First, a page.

• Image of Brown Wardle Hill - David Chatton Barker & The Whitworth and Healey Vale Brass Band
  • Image of Brown Wardle Hill - David Chatton Barker & The Whitworth and Healey Vale Brass Band

Posting out 6th December

Title: Brown Wardle Hill
Artists - David Chatton Barker & The Whitworth and Healey Vale Brass Band
Label: (Lancashire) Folklore Tapes
Format: Screen printed LP with orange notes attached on reverse.
Unique rush grass ink print on reverse (rushes gathered from Brown Wardle Hill)
Features: 32page booklet containing musical scores and research | d/l code
Running Time: 32min
Limited Edition: 100x

Eleven compositions for Brass Band by David Chatton Barker (plus one by Sam McLoughlin & Mary Stark), drawing from the rich lore and legend of Brown Wardle Hill in the Vale of Whitworth, Rossendale, Lancashire. Played by an ensemble of seven musicians from The Whitworth and Healey Vale Brass Band.

Side A
I. The Doctor
II. The Foundling (Daisy)
III. Limers Gate (Ailse O’Fussers)
IV. Treacle Sanderson
V. The Famine Tower
VI. The Lady of the Barrow

Side B
I. The Queen of the Well
II. Mother Redcap
III. The Baum Rabbit
IV. Fell Ponnies & Rowan Cairn
V. The Haunting of Intack Farm

Brown Wardle Hill stands as an imposing yet noble hill on the South Pennine Moors of Whitworth, Rossendale, Lancashire. Regarded as a site of prehistoric importance due to the overwhelming amount of mesolithic flint scatterings discovered during the early 20th century, the hill also boasts an incredible amount of lore and legend.

In 2019 David spent a year walking and researching into the hill and its surrounding moors, the material gathered formed a series of performances, sculptures and interventions, culminating in the book 'Lorelines'. David discovered the local brass Whitworth and Healey Vale Brass Band and forged a creative partnership including recordings for Folklore Tapes editions 'The Queen of the Well' and 'Mother Redcap' (both feature on this release). The lore and legend David discovered, sprang from several sources of antiquity, most notably the 'little red book'; 'The Vale of Whitworth, Its Moorlands, Favourite Nooks, Green Lanes, Scenery' by local historian William Robertson and another rambler of the vale known as Maxim, who walked the moors, held historic seminars and fastidiously collected newspaper clippings of local events, archaeology and topography.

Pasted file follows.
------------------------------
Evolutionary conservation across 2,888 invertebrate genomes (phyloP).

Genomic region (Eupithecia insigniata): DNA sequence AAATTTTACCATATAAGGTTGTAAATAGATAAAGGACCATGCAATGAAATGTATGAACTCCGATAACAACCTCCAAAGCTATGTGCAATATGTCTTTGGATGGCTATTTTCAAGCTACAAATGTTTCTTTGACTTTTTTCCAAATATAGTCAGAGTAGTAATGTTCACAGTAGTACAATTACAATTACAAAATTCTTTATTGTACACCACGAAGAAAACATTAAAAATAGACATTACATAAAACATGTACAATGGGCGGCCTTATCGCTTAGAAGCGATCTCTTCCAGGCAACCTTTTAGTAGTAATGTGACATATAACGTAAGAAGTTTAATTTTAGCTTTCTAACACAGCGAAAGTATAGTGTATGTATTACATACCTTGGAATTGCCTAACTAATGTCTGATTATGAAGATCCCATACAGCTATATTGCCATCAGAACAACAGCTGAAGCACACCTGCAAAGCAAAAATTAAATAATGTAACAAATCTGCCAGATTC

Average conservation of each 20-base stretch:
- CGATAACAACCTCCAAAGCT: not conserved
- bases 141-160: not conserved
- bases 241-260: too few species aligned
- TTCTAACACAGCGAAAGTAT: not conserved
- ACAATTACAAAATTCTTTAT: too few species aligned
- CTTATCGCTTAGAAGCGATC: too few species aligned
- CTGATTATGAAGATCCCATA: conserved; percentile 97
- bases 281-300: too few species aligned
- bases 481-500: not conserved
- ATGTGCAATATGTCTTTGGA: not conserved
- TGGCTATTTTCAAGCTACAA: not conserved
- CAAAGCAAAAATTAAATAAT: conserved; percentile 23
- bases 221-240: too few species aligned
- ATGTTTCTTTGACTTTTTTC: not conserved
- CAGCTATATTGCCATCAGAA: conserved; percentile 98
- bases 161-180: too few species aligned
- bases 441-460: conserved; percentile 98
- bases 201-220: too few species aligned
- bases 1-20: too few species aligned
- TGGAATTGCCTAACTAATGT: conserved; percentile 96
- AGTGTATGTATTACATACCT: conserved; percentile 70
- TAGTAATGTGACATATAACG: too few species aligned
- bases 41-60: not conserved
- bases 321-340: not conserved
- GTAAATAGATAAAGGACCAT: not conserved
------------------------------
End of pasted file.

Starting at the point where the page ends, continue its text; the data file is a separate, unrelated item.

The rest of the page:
The compositions cover a breadth of history, sites and characters including; The Famine Tower; a 40 ft stone folly built by out of work mill operatives during the cotton famine | The Lady of the Barrow; a neolithic lady whose burnt remains and personal items were discovered in a burial chamber | Intack Farm; once known as the most haunted house in the north of England | The Baum Rabbit; a white rabbit who works alongside a fairy queen to bring about a cure to the black plague | Treacle Sanderson; once the fastest fell runner in England | The Queen of the Well; a water naiad who lures hapless victims into her watery domain.

Further embedding the music in the landscape is the subtle weaving of field recordings captured at several of the locations; bird song, wind through rushes, water from a spring and wind through stoney ruins, all evoke a sense of place through a cinematic sonic lens.

The album also marks a personal end of a chapter for David who lived in the Vale of Whitworth for six years, just on the edge of the moors, in the shadow of Brown Wardle Hill itself.

The compositions were all recorded on the second take in the rehearsal room at the brass band club in Whitworth, by six players from the band. The songs were captured on 4-track tape and digital by Sam McLoughlin.

The compositions were transcribed for brass band by Sam Milton

Folklore Tapes · Brown Wardle Hill - Album Sampler